Want to Work With Wildlife?
Terrestrial wildlife have always fascinated Carolyn Callaghan. She’s spent years tracking wolves in the wild and lately she’s been studying how farmland could make a big difference for pollinators. Want to follow in her footsteps? Keep reading!
Conservation Biologist for Terrestrial Wildlife
When did you know you wanted to be a wildlife biologist?
Carolyn Callaghan (CC): I decided to become a wildlife biologist when I was 11 years old. I was especially interested in studying wolves. Their social nature intrigued me, especially because they live in family groups and cooperate to hunt and raise their pups. I studied wolves for fifteen years, in Algonquin Park in Ontario and in the Rocky Mountains of Alberta and British Columbia. During the winters, my field crew and I followed their tracks in the snow to find out what prey they were eating. During the summers, we observed the wolves at their dens to see how many pups were born. We travelled throughout the backcountry by skiing, snowshoeing, biking, hiking and sometimes by horseback. It was a lot of work but really fun too. We learned a lot about how wolves survive in the mountains.
Since then, you’ve been working on a big project at the Canadian Wildlife Federation on how farmland can make a big difference for pollinators. Can you tell us a bit about that?
There are many natural habitats for wildlife on farms in Canada, such as wetlands, forests, and grasslands. Many wildlife species use these habitats, and some of these species are beneficial to the farmers, such as the insects that pollinate certain crops.
We are encouraging farmers to keep some of their natural habitat. Often these lands are not suitable for growing crops, so keeping these habitats is not difficult. However, we’re seeing many hedgerows (a line of trees in a farm field) disappear to make room for modern farm machinery. With their loss comes a decrease in wildlife. We are hoping that governments will encourage farmers to keep some habitat on their farm. We are also encouraging governments to ban a type of pesticide known as neonicotinoid because they are very harmful to pollinators.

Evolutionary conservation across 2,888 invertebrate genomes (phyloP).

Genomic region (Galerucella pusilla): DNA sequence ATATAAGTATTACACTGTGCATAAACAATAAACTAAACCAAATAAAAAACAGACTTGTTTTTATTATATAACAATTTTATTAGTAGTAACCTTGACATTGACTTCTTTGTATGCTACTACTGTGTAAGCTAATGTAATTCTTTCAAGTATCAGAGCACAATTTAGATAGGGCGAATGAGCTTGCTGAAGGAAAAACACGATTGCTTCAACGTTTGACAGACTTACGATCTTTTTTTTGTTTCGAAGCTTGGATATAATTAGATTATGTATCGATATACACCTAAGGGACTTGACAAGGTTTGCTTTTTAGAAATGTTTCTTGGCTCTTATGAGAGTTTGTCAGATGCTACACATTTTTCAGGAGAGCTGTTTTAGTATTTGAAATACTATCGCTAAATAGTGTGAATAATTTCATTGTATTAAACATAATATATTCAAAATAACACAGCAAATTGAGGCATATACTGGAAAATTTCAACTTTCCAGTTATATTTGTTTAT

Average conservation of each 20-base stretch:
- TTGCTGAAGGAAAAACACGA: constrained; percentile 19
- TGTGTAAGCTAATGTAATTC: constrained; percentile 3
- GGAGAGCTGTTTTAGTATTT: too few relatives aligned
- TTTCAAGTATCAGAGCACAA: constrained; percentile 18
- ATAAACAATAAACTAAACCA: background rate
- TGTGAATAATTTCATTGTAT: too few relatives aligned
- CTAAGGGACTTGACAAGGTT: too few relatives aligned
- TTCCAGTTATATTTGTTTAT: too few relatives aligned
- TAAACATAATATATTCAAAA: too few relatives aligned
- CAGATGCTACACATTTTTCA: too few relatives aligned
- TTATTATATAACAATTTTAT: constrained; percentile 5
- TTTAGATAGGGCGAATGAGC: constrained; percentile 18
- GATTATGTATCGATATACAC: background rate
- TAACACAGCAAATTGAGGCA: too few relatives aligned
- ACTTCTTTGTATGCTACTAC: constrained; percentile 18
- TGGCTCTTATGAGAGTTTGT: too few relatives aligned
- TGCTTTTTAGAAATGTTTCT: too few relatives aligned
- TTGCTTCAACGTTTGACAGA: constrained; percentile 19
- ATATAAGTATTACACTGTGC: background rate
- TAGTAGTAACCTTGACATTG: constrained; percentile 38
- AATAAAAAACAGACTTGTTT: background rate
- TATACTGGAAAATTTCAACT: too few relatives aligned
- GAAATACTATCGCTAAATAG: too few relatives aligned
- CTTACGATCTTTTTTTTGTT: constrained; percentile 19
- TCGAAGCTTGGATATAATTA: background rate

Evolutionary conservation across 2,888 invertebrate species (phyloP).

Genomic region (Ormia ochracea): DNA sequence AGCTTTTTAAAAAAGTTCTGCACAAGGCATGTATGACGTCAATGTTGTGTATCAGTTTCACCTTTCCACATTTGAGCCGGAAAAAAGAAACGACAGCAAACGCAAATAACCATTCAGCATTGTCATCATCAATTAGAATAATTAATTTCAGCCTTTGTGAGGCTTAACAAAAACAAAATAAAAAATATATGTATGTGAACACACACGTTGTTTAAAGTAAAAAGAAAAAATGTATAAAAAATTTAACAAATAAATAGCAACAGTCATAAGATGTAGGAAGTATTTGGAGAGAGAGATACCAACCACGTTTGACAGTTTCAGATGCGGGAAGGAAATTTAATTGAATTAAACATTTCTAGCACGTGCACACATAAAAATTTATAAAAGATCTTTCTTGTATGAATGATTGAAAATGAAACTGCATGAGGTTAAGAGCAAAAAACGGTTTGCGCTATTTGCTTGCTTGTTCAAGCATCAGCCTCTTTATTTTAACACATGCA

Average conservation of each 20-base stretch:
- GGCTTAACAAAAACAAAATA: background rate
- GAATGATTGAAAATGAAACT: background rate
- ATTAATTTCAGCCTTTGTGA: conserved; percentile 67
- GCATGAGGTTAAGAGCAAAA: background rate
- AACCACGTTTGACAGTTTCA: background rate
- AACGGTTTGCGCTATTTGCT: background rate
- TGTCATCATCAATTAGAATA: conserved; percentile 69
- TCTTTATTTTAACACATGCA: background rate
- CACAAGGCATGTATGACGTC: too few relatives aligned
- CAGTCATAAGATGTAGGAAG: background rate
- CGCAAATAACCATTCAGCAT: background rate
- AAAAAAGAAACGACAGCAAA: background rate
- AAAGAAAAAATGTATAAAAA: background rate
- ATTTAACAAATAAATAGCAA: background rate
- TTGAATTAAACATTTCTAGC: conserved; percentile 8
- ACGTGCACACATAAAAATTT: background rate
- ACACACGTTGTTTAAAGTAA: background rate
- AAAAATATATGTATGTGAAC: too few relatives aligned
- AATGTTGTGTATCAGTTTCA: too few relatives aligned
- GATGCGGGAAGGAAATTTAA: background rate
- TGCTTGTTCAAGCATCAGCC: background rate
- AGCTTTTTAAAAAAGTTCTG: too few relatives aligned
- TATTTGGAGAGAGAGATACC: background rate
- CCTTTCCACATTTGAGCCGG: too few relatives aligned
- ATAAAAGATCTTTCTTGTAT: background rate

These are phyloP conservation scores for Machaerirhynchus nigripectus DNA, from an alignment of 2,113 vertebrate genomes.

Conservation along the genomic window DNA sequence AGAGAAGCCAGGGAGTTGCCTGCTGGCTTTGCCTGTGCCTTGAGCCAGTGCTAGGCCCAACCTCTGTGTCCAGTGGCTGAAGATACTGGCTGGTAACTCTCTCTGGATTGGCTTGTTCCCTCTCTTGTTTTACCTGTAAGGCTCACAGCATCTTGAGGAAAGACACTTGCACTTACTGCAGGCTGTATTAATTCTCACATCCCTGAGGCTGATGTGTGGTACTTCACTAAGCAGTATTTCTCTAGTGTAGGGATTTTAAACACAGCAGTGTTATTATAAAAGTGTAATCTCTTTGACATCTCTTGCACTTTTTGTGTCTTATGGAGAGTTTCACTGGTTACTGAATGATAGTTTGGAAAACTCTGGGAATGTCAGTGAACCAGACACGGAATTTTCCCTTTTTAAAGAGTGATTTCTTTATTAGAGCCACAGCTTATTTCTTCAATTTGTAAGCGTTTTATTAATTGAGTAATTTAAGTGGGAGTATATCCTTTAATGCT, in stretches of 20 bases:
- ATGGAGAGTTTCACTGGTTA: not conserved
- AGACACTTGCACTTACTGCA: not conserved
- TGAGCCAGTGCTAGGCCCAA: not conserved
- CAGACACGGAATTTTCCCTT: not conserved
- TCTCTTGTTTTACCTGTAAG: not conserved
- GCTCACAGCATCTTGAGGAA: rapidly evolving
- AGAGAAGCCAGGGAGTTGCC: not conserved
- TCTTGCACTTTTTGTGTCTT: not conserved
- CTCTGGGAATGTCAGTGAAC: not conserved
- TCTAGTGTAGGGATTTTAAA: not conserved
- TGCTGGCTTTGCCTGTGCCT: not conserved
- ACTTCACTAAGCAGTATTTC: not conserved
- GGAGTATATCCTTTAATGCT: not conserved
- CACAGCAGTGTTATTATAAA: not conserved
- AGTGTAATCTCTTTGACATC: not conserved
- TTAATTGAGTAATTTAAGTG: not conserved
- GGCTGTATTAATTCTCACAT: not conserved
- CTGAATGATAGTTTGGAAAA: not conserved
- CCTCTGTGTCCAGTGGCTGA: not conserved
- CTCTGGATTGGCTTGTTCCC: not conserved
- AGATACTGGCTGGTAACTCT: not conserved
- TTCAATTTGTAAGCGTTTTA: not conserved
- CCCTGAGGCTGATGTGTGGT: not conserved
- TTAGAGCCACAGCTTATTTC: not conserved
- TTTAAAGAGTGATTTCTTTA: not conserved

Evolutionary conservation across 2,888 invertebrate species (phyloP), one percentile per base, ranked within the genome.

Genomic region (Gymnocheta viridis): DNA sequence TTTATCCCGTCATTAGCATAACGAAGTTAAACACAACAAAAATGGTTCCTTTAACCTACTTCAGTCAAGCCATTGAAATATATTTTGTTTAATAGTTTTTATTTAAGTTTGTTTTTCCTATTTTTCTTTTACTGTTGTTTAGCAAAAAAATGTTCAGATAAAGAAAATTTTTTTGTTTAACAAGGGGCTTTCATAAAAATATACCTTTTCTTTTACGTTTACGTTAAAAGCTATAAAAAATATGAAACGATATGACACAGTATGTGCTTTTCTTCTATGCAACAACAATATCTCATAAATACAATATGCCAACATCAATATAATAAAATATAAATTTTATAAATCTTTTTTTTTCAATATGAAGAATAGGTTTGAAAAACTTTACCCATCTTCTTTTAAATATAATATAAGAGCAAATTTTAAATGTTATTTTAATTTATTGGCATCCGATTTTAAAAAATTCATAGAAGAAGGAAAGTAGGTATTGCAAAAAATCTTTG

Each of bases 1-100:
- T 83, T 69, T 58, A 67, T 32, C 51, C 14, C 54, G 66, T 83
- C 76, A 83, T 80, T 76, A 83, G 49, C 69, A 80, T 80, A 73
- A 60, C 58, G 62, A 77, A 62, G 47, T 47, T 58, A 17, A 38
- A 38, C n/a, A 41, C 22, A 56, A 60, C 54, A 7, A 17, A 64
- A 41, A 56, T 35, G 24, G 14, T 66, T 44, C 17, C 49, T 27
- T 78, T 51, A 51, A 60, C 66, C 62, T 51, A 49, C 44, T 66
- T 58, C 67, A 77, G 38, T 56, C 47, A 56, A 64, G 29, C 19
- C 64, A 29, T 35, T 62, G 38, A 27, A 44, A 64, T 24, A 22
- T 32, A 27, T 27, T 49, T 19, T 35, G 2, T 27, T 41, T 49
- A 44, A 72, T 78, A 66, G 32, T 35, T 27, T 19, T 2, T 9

What kind of pollinators would benefit from natural habitat on farmland?
There are thousands of pollinators! There are over 800 species of wild bees alone in Canada. Add the many hundreds of hoverflies, moths, butterflies, and beetles, and you have an entire army of pollinators. Many species do their part for pollination, but the heavy hitters are wild bees and hoverflies. All pollinating species would benefit from natural habitats on farmland. These habitats provide a place for their nests, plenty of food, and protection from rain and cold weather. Natural habitat on farmland are ecosystems in themselves, complete with a complex web of predators, prey and scavengers.
Why are pollinators worth saving?
If we do not support habitat for our pollinators, they will decline and then they will not be able to do their very important job, which is to pollinate flowers. Without pollinators, we would not have much of the food that we enjoy, such as most fruit, seeds, and vegetables. Even producing milk and yogurt requires pollinators because the food that is fed to dairy cows, such as alfalfa, needs to be pollinated by insects. We also would not have wild flowers, and it would be a sad world without them.
Have you met any farmers who are trying hard to make life a little easier for pollinators? What were they like?
Yes! I love working with farmers. They are some of the most generous, kind hearted people I have known. Farmers are naturally connected with the earth because they work outdoors every day. They see the birds, the deer, and the insects on their land. I have heard so many stories about wildlife from farmers. Farming is a way of life. It is a lot of hard work without guarantee of income at the end of the day, so they are in the profession for the lifestyle of working outdoors and making an honest living. Some of these farmers are working hard to make sure there are pollinators for their crops. They are planting strips of wildflowers or are retaining the forests on their land. Others avoid using pesticides so that they do not harm the beneficial insects. These farmers are supporting pollinators, who in turn support the farmers by pollinating crops.
If one of our WILD readers wanted to become a wildlife biologist, what should they study at school?
There are colleges across Canada that offer wildlife or ecosystem management, and all universities offer programs in biology or ecology. When I was young, one of my least favourite subjects was math. When my teacher learned that I wanted to become a biologist, he told me I needed to work hard in math. At the time I didn’t understand why, but once I began college, I realized that he was completely right. So for any WILD readers who want to become wildlife biologists, I suggest you work hard in math! It gets easier with practice, and everyone can learn to think logically and see the beauty of mathematics.a